BMW has been one of the car companies to quickly assess the changing landscape and position itself at the forefront of the ‘next wave’ of cars. The BMW i8 already being sold across the world and some of the concepts that it has showcased at car shows across the world have made it clear that the company is not going to sit back and wait for changes to take place in the automotive sector but will drive them.

As a part of this campaign, BMW and IBM have announced that BMW will be working with IBM’s Watson to collect intelligent data about what it believes to be the future of driving.

BMW i8 & IBM Watson

More specifically, though, the company is going to hand over four of its i8 cars to IBM and let them equip it with Watson IoT sensors and connect to IBM’s Bluemix platform so that they can collect and make sense of all the data being collected.

While on first glance this may seem like another step towards building autonomous driving, both BMW and IBM insist that this partnership is much more than that. The collaboration is going to be based out of the state of the art IoT centre IBM has made in Munich and is going to focus on making the cars more intelligent so that they are able to diagnose and self-repair any minor issues that crop up, communication to other vehicles, level 5 autonomous driving, adapting to different drivers and their preferences and lastly making it intelligent enough to be able to receive any ancillary devices that the car owner might have.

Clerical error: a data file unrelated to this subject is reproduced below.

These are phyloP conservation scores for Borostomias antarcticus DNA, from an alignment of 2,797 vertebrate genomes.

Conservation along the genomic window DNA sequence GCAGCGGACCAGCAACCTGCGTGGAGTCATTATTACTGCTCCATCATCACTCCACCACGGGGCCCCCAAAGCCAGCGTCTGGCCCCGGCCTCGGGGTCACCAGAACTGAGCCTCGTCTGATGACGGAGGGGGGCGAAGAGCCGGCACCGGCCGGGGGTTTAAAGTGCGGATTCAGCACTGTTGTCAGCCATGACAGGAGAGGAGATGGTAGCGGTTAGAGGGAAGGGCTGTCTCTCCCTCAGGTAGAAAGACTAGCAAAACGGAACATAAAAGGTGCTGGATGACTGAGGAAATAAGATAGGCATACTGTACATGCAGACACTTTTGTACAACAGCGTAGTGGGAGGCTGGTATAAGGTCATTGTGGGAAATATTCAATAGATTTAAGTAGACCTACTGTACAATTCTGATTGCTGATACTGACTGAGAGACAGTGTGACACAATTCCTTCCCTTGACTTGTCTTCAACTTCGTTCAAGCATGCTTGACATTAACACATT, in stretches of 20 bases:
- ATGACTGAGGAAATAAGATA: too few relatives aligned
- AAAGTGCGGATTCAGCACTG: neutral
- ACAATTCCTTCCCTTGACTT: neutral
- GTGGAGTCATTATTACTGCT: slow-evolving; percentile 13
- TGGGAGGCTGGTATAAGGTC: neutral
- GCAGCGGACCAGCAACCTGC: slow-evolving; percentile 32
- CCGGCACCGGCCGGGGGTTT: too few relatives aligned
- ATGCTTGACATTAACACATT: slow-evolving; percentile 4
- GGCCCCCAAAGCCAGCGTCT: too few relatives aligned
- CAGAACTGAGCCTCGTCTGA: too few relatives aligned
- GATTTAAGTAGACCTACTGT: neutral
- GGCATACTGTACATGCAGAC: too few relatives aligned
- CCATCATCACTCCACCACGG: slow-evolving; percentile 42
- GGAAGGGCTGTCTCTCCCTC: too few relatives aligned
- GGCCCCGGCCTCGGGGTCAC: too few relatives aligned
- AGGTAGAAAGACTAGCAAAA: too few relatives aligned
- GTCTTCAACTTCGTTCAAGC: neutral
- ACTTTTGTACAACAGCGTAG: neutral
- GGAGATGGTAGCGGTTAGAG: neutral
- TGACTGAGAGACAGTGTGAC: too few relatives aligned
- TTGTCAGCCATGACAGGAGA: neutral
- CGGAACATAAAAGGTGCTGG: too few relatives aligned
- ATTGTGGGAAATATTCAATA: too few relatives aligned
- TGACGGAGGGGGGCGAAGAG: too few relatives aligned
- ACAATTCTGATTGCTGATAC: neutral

All of these features also give a glimpse into how BMW perceives driving is going to evolve alongside cars and the focus on making cars safer, more intuitive to use and fun to drive.

This is where BMW is a little different from companies like Ford and Volvo that believe that self-driving at all times is the future. According to the German carmaker, there will be certain situations where the cars will be completely autonomous, however, in most others, the technology will only augment the human drivers.

The deal also marks a milestone for IBM which has currently around 6,000 companies working with its Watson program across all imaginable industries. BMW though is one of the biggest companies to come on board and an indicator of the advancement its AI and IoT program has made.

BMW is also part owner of Here maps (along with Daimler and Audi) and is working on including sensors on more of its cars to improve the mapping service as well as integrate more customer facing features down the line.

The automotive industry is fast becoming a race to acquiring and developing the latest technology, most of which may not be necessarily directly connected to traditional car making. This is why BMW’s tie up with one of the most accomplished technology companies in the world is a huge win for the company and there is no reason why both companies could not expand this partnership to something more encompassing down the line.

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